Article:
Message Passing Java or MPJava  is a pure-Java message passing framework supported by the java.nio package introduced in Java 1.4. MPJava is based on the Single Program Multiple Data (SPMD) model of MPI. Each MPJava instance has a unique processor identification tag (PID). Details regarding total nodes for the computation and PID are known by each MPJava instance. The programmer can easily use this information to decide how to split up the shared data.
There are point-to-point send() and recv() functions available in MPJava API, along with communication operations, for example an all-to-all broadcast(). This routine can be used to recreate the entire array of n elements on each node. The default setting is used for the routine where an array with n elements will be split between p nodes with each node holding n/p elements and the last node holding n/p + n(mod)p elements. There are series of start-up scripts available for a purpose to create a network of MPJava processes. These scripts read a list of hostnames, perform the necessary remote logins to each machine and start the MPJava processes on each machine with special arguments. The special arguments allow each MPJava process to find the others.
Each MPJAva process has TCP connections to every other process in the network. These connections facilitate the nodes for both point-to-point and collective communications. Consequently, in MPJava there are two different all-to-all broadcast algorithms presented. In a multi-threaded concurrent algorithm all pairs of nodes exchange data in parallel and a parallel prefix algorithm uses a single thread only. In the parallel prefix implementation, data exchange proceeds in log2(n) rounds, data of 2r-1 pieces is sent in each round, where r is the current round number. Whereas in the concurrent algorithm, each node has a separate send and receive thread. In addition to handle this complex communication with all the other processors there is a select() routine.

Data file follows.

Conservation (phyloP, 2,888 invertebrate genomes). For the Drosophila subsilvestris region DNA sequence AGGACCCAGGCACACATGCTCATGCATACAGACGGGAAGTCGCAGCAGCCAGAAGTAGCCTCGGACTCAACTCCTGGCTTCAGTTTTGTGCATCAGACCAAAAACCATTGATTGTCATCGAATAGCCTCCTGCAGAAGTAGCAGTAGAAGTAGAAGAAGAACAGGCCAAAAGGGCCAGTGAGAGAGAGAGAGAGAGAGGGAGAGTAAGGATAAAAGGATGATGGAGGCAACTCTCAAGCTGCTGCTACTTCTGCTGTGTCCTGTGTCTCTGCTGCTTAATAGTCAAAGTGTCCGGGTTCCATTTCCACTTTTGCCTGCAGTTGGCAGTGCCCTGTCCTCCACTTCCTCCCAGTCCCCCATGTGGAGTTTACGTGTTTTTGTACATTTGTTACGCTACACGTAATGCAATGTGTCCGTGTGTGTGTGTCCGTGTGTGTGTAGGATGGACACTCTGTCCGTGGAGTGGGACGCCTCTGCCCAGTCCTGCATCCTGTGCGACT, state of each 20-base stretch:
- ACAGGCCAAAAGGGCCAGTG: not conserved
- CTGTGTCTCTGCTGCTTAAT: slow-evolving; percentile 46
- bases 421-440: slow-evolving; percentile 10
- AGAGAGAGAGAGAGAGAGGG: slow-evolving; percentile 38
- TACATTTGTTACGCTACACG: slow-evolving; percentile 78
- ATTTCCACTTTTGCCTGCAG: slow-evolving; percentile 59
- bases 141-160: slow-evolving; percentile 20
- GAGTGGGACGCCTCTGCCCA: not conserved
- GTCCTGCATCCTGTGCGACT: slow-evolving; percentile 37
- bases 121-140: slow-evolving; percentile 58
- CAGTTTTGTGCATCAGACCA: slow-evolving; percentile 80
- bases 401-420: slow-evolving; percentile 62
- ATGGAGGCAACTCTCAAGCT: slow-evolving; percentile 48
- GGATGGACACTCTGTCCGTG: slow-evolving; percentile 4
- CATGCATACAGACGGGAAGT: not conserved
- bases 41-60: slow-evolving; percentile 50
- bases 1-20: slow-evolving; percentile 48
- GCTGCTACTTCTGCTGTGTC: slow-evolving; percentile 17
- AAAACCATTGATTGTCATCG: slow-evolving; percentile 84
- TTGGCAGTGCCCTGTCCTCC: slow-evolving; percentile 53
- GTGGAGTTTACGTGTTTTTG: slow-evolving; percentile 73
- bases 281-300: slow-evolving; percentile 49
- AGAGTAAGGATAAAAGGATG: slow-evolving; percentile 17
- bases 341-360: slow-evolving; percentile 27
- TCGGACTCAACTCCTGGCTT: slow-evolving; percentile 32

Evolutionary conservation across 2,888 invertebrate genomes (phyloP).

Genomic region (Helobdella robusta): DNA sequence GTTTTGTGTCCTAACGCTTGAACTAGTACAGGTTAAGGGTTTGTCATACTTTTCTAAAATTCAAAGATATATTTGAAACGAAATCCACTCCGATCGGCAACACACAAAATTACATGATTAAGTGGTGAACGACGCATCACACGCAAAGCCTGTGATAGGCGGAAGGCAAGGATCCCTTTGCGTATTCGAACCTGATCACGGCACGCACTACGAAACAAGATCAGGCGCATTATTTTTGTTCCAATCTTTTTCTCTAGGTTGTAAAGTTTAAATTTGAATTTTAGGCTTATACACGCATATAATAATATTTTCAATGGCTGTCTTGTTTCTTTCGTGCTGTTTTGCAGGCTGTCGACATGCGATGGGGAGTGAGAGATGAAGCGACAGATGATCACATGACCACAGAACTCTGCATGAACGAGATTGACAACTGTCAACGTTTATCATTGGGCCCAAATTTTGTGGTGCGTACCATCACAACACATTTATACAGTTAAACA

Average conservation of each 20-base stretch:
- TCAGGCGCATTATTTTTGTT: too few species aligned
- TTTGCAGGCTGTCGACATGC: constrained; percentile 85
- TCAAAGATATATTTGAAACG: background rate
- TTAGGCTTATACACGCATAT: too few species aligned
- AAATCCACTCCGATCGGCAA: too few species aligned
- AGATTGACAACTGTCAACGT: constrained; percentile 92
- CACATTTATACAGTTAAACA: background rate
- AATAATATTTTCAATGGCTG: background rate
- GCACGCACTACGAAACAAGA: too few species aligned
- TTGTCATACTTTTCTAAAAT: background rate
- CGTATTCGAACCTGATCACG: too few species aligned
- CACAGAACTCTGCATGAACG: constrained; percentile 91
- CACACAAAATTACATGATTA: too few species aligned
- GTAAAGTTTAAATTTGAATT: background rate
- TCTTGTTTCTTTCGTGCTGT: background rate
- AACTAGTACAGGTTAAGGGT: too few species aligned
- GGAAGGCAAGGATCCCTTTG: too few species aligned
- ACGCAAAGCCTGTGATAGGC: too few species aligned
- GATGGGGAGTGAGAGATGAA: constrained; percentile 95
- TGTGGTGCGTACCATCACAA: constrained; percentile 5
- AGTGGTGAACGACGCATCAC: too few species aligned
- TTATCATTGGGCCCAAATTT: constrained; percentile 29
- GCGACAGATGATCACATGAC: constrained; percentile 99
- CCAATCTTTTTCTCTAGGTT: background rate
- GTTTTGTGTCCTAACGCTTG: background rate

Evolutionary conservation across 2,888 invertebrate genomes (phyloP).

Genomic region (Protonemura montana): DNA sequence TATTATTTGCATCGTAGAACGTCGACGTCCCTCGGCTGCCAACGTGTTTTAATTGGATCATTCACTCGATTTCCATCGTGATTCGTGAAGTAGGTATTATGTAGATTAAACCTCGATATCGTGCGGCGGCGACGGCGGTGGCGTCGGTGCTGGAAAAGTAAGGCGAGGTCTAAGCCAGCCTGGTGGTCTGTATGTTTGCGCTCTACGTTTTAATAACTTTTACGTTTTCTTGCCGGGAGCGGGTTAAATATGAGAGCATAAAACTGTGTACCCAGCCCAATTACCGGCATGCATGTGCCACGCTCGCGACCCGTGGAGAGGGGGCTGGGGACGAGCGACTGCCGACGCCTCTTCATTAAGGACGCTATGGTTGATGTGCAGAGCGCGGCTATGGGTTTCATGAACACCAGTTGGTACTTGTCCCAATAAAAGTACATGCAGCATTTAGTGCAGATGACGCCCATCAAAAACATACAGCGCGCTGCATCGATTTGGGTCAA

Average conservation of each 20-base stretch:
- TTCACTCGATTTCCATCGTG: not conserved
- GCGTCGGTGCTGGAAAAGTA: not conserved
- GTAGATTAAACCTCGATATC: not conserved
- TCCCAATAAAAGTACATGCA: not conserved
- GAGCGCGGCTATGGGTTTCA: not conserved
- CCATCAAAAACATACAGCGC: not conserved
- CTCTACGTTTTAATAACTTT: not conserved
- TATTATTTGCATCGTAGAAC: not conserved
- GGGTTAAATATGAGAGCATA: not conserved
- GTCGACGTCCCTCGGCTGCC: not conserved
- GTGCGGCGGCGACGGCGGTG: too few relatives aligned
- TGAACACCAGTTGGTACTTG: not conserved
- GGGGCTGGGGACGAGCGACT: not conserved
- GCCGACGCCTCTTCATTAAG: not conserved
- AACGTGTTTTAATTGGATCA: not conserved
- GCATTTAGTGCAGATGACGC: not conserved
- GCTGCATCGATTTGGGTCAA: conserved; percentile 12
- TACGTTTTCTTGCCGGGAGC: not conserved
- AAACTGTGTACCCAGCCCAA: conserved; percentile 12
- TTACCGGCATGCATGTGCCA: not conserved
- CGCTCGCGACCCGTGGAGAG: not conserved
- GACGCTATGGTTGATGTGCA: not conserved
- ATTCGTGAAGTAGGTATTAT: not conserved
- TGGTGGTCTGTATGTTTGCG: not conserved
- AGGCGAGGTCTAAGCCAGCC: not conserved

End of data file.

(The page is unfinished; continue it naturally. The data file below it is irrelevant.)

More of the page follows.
MPJava framework is based on java.nio features which are important for high-performance computing like channels, select(), and buffers. These features help to maximize the performance notably. Channels are an abstraction for TCP sockets that allow non-blocking I/O calls, can be polled and selected by calls to java.nio’s select() mechanism, and operate on java.nio.ByteBuffers. These are easier to employ than sockets. The use of java.nio.Buffers, in MPJava framework leads to two views of each buffer. These are ByteBuffer and DoubleBuffer. Maintaining multiple “views” of the same piece of data is required for the following reasons; ByteBuffer supports operations to read or write other primitive types such as doubles or longs. All socket I/O calls require ByteBuffer parameters. But in ByteBuffer each operation requires checks for alignment and endianness in addition to the bounds checks typical of Java. DoubleBuffer provides bulk transfer methods for doubles that do not require checks for alignment...